In last weekend’s game against, Cowboys wide receiver Dez Bryant reeled in a pass and was breaking tackles toward the sideline when he sustained this injury to his right knee.
In this clip, Bryant is brought down by Bears ILB Christian Jones. As Jones slides to tackle him, the wide receiver’s right lower leg is struck by Jones and his knee bends in a valgus (bends inward) direction. A pure valgus stress on the knee most commonly leads to a sprain of the medial collateral ligament (MCL) of the knee. (for more on the anatomy of this please see my previous post More Week 3 Injuries) Bryant returned to the game 6 plays later with his right knee taped. This is a common treatment for acute MCL sprains. Mild sprains are mostly a pain tolerance issue, so bracing and possibly a shot of Toradol (strong anti-inflammatory) can help players return quickly. Bryant was pretty quiet the rest of the game, mostly just running decoy routes, until he caught a 20-yard pass for a touchdown in the 4th quarter.
Bryant seemed optimistic about his knee in a postgame conference. Everyone thought no news was good news on Monday and Tuesday when no MRI results were reported. Unfortunately, reports surfaced that Bryant had not shown up for treatment and MRI on Monday and the imaging study was finally performed on Wednesday morning. The MRI reportedly revealed a “hairline fracture” in his knee and estimates on return to play range from this Sunday to 6 weeks. Fans and media alike have questions – how was he able to continue to play on a fractured knee and how can an injury that the wide receiver played on for 3 quarters of a game possibly keep him out for 6 weeks?
(figure courtesy of humankinetics.com)
In the drawing above, the red arrow represents the linebacker striking the lateral (outside) aspect of Bryant’s knee. When this occurs, the knee is forced into a valgus position and the MCL (circled) is stretched. Simultaneously, the femur (thigh bone) and tibia (shin bone) strike together on the lateral part of the knee. This results in bruising of one or both bones in the lateral part of the knee. When the impact is significant, the bone can crack. In Bryant’s case, this crack was not visible on x-rays. However, his MRI revealed a “hairline” fracture in his knee, most likely in what we call the lateral tibial plateau, the lateral part of shin bone. This area is seen in white on the MRI image below. The white is bruising in the bone, and the darker line on this image may represent a fracture.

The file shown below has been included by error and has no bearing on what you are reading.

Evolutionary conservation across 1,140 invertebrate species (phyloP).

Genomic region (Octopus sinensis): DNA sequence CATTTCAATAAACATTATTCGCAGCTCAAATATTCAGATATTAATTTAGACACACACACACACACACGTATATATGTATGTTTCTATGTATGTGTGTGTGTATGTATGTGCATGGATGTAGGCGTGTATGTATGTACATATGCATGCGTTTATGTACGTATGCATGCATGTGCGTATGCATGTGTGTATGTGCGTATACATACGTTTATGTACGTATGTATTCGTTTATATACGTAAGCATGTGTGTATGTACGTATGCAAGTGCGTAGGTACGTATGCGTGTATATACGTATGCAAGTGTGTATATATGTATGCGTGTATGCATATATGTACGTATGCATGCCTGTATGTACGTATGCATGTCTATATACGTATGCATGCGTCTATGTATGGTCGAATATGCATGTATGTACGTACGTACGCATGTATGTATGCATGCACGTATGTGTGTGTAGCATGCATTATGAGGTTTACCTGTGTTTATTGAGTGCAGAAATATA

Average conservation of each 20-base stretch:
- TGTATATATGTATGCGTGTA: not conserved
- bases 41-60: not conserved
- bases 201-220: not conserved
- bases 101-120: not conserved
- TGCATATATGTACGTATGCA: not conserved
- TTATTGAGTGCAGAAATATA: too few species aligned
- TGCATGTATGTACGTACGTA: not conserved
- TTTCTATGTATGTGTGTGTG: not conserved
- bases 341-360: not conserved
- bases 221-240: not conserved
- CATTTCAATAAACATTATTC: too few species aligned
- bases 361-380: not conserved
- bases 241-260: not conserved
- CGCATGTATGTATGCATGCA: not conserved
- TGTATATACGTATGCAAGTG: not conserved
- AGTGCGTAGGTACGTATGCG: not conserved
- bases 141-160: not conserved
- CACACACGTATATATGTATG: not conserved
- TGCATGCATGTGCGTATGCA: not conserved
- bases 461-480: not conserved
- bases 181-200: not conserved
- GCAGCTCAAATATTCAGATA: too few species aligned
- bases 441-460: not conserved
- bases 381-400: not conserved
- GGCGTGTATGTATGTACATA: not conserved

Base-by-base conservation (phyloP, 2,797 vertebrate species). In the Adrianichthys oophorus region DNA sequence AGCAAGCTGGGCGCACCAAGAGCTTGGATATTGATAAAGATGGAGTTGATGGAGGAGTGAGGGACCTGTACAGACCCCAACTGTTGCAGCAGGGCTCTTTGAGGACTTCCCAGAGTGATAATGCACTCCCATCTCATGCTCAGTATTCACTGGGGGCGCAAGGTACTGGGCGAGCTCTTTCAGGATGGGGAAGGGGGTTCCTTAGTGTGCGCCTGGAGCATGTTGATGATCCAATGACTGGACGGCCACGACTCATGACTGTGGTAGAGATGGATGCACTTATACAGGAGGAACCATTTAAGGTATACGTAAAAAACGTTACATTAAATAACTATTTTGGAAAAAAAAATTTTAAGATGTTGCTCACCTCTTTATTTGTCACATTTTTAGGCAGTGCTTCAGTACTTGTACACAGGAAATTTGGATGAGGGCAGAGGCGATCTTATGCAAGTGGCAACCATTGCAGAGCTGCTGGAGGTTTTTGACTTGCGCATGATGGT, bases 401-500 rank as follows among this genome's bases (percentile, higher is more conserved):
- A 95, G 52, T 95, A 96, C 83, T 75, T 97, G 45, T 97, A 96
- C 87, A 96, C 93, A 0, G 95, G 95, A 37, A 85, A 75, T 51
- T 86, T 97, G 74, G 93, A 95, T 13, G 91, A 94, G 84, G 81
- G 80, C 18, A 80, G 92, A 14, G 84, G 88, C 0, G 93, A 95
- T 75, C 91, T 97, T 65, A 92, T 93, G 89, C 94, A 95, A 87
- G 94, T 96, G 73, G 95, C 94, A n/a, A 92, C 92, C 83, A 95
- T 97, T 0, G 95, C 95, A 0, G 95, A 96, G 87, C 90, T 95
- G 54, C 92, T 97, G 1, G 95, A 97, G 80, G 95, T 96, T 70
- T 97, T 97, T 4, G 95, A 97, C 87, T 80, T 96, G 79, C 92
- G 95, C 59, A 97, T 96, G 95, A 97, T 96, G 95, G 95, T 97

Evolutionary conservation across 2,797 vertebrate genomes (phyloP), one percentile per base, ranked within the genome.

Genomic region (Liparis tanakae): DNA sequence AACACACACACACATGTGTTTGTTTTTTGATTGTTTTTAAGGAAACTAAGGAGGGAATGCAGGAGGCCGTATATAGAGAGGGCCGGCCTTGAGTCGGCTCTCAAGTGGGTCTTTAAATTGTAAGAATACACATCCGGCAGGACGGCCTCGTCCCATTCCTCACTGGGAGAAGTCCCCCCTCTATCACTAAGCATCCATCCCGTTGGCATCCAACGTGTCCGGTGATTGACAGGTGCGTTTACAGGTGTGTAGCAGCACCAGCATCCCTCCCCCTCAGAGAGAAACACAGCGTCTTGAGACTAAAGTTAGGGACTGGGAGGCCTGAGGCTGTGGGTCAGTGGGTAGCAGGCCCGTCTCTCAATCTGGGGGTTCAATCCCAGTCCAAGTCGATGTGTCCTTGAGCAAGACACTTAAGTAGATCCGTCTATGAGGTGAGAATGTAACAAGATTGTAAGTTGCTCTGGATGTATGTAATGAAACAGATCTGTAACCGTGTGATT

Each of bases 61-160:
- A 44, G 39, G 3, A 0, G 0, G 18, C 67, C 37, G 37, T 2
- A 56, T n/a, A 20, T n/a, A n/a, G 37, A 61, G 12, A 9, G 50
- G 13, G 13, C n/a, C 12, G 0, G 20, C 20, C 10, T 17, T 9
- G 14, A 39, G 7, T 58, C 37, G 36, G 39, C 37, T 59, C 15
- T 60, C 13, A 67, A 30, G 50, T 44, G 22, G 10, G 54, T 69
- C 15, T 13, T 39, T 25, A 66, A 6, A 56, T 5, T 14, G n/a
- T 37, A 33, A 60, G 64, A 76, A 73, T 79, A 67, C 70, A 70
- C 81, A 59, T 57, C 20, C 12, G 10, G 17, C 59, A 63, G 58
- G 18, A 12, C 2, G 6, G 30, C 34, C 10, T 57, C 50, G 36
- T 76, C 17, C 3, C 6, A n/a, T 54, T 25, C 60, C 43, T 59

(MRI image from mypacs.net)
This finding was likely not suspected by team doctors, trainers, or Dez himself, most likely because all of his pain at the time was in his medial (inner) knee at the MCL. He was taped up and possibly given a shot of Toradol (a strong anti-inflammatory) and returned to the game. It is amazing what adrenaline and desire to win can do. Bryant really did not appear to be in much pain the rest of the game. Some are questioning whether or not the wide receiver was given narcotic pain medication. I think that is highly unlikely. Narcotic pain medications can slow reaction time and cause drowsiness and would likely have a negative impact on his performance ability. Reports are surfacing today that Bryant skipped his medical treatment on Monday because he was nervous an MRI would find a more serious injury. I would not be surprised if he awoke in much more pain on Monday.
Nondisplaced tibial plateau fractures heal very well in 4-6 weeks, so I suspect that he will be off the field for a minimum of 4 weeks. The main concern with rushing him back is that stress on fracture can cause the bone involved to collapse as in the images above. The white arrows point to the fracture line and you can see a wave-like appearance to the depressed bone above. When the fracture depressed the joint surface becomes uneven, which leads to major chronic knee issues in the future – not an injury a wide receiver wants to have.
This is why, even though Dez Bryant might feel well enough to play on Sunday, we likely won’t see him back on the field for a minimum of 4 weeks.
NOTE: Since I blogged about Dez Bryant’s knee injury, more information has become available. It has been reported that he will likely return to play before 4 weeks. This may be possible if Dez does not have a true “hairline” fracture in his knee. Often in MRI reports, radiologists refer to bruising in the knee as a “fracture.” While a bone bruise is technically microfracture of bone it is not the type of fracture that I was referring to in the above post. An NFL player can return to play on a bone bruise more quickly than 4-6 wks, so it is possible that, if Dez Bryant does not have a fracture, he may return to play sooner.
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